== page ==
(zoranm/iStock)

Have you ever noticed a food advertised as “guilt-free” and wondered what it was all about? It likely meant it had less sugar or fat than the original recipe, so you should feel less guilty about eating it.

Wait. What? Guilty about eating food? Guilt is defined as “a feeling of responsibility or remorse for some crime or offense.” Have we really come to a point that eating something we enjoy makes us feel like we’ve committed a crime? It should never be that way.

But that’s our food reality these days. Food marketers freely use words like “guilt” and “sin” and “cheat” in the context of food, so what we eat is wrapped up in who we are and the choices we make. We judge food as being either good or bad, and then judge ourselves based on what we choose to eat. If we enjoy salad, we are good, but if we indulge in ice cream, we are bad . . . unless it’s guilt-free ice cream, of course. Doesn’t this sound absurd?

It’s time to remove food from the scales of judgment, and remember that food is fuel for your body, and nothing more. Maybe you’d feel guilty for stealing food from a store, but for eating cake? Ridiculous.

Food lies we see every day

If junk foods are “bad,” it’s human nature to try to make them good so we can continue to enjoy them without remorse. That’s where the whole guilt-free movement comes from — it’s supposed to give us permission to indulge. But it’s based on lies. The reality is that no magic wand can turn sugar and trans fat into health food, and it shouldn’t have to. It’s okay to have a treat once in a while.

Still, food manufacturers and marketers rely on these tricks to sell guilt-free foods:

•Making “organic” junk food: Somehow, this term adds an underserved health halo to foods. Organic is a method of farming, not a health claim, and those cookies or chips are still high in sugar, salt or fat.

•Marketing “low-glycemic” sweeteners that are “high in trace minerals:” Coconut sugar, agave, brown rice syrup — it doesn’t matter what sugar is called; consuming too much is unhealthy. And you’d have to ingest cups of it to get any substantial amount of minerals anyway.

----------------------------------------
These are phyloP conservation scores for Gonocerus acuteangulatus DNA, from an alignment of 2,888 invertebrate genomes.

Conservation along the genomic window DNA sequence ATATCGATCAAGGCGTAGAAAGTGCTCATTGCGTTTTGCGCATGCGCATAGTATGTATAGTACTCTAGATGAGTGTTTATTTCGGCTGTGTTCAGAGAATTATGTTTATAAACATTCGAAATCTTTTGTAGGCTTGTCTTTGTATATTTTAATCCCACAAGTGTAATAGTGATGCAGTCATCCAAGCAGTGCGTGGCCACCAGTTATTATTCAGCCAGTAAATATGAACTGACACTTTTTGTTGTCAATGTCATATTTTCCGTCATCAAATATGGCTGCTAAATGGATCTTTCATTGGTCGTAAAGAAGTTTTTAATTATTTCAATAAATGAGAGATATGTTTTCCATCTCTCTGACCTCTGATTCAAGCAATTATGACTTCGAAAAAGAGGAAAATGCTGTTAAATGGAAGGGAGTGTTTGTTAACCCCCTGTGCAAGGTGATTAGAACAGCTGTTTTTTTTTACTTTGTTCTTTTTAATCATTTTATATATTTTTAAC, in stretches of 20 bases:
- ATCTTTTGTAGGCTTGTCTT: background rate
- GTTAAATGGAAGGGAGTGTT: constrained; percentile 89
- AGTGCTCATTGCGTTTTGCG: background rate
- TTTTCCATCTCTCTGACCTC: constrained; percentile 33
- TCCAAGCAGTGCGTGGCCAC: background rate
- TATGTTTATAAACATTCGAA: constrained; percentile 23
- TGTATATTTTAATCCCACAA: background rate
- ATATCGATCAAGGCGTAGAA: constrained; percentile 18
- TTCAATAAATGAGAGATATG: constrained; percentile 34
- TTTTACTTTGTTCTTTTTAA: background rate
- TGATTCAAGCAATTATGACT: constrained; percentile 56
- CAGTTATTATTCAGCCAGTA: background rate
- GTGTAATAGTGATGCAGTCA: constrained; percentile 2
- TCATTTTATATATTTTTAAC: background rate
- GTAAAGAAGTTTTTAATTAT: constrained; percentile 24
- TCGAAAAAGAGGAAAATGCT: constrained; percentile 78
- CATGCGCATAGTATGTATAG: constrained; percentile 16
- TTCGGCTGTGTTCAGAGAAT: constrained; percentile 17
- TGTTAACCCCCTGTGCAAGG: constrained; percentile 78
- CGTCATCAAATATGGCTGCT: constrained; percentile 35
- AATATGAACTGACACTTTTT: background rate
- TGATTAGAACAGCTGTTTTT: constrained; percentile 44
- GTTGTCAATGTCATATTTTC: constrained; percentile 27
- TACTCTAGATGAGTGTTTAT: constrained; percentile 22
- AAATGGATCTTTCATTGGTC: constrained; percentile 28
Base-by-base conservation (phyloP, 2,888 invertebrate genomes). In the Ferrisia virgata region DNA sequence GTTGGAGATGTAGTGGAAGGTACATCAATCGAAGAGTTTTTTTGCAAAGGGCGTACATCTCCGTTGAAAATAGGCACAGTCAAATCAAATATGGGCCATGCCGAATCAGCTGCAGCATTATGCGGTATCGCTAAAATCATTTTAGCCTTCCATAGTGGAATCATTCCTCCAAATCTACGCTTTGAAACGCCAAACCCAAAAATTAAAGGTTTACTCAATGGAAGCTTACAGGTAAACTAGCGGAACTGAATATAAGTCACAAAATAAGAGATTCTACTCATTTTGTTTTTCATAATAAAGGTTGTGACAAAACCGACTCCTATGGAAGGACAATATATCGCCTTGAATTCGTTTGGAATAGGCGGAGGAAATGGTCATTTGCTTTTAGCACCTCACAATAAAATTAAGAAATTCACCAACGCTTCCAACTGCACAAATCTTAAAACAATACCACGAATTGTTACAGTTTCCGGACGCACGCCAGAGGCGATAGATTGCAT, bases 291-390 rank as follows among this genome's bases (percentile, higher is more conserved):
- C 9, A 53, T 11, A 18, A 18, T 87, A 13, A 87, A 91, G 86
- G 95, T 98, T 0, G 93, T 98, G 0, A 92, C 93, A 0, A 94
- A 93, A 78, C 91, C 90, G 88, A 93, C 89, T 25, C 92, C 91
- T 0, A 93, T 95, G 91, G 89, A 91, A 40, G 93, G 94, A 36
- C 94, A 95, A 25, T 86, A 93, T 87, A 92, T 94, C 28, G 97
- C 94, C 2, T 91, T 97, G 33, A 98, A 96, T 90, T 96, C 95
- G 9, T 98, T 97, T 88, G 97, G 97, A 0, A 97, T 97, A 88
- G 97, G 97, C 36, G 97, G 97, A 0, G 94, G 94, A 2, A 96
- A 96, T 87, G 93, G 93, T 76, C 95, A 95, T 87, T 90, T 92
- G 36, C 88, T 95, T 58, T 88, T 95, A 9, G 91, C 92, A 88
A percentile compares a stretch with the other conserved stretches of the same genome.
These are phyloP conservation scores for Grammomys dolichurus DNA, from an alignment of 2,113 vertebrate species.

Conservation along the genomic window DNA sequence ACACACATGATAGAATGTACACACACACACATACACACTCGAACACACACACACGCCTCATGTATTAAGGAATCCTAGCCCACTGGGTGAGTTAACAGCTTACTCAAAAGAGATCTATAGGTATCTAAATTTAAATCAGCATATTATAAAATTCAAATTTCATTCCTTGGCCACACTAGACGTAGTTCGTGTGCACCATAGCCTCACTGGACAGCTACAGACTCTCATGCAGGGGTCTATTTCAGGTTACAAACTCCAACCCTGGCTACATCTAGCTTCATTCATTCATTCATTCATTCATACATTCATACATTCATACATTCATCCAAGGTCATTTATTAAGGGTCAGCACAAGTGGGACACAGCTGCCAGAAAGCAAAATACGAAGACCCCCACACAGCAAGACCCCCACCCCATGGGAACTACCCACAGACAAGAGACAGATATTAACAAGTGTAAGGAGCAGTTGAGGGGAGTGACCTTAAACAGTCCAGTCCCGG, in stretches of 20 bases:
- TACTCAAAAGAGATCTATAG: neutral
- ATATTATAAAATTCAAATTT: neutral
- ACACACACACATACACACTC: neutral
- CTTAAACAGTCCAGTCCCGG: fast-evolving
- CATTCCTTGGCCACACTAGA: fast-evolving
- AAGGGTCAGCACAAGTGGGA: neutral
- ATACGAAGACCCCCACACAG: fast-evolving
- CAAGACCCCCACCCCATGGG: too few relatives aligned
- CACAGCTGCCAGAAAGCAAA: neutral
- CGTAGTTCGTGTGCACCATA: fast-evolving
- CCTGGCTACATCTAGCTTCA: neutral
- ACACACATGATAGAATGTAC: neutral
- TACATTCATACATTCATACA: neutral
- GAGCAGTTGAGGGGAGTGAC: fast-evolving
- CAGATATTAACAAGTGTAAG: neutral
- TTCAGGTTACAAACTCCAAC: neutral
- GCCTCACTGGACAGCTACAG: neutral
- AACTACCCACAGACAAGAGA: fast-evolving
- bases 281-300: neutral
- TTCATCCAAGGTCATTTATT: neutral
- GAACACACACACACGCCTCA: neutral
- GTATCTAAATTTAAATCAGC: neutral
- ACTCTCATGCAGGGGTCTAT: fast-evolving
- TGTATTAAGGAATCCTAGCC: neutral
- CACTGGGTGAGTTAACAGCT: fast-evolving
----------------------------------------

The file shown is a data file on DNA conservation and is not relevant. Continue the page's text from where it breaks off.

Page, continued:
•Selling breakfast cookies: Have you seen these? The recipe starts with the usual fat, flour and sugar, but includes some “nutritious” ingredients like oats or flax to justify cookies as a morning meal. Give me a break!

•Promoting smoothies: Ah, milkshakes in disguise. When you take eight cups of fruit and add it to a blender, you get a sugary drink that could be served in an ice cream parlor. The same is true for fancy fruit juice, too.

Don’t fall for these ploys. If you want to enjoy these foods, do so with pleasure. But don’t be fooled into thinking they are healthful because of how they are promoted.

Every bite you take should be guilt-free

Making small changes to ultra-processed foods does not turn them into health foods. The cop-outs that justify eating junk food are unnecessary, and only serve to block us from the more important reality: Food should never be associated with guilt, sin and trickery. That’s the real problem here.

Eating well involves truth and honesty. If we want to eat cookies for breakfast, we can go ahead and enjoy them. But we need to be honest about what we’re eating and why. Our worth does not depend on what we choose to eat. Coming to that conclusion — often with the help of a dietitian and therapist — can help us enjoy food again.

Rather than chastising ourselves for eating ice cream, we need to congratulate ourselves for enjoying it mindfully. We need to banish the inner voices that shame us for enjoying food and replace the negative thoughts with positive ones. That will help us feel good about ourselves and our food choices, which boosts self-worth and perpetuates a positive cycle of making better choices. The goal: Get to a point where we nourish the body with nutritious food and allow treats in moderation, without any guilt or trickery.

In a study that examined whether people perceive eating chocolate cake with “guilt” or “celebration,” researchers found that people who associated the cake with guilt were less successful at losing weight, didn’t have stronger intentions to eat healthfully, and had less control over their eating habits.

Guilt doesn’t work as a motivator for healthy eating — so why bother? It just makes us feel bad. Remind yourself that you do not need to succumb to the marketing ploy of “guilt-free food.” Eating is pleasure and is part of everyday life. And if you forget that, repeat these words: “I don’t have to feel guilty, because I haven’t done anything wrong.”

Registered dietitian Cara Rosenbloom is president of Words to Eat By, a nutrition communications company specializing in writing, nutrition education and recipe development. She is the co-author of “Nourish: Whole Food Recipes Featuring Seeds, Nuts and Beans.”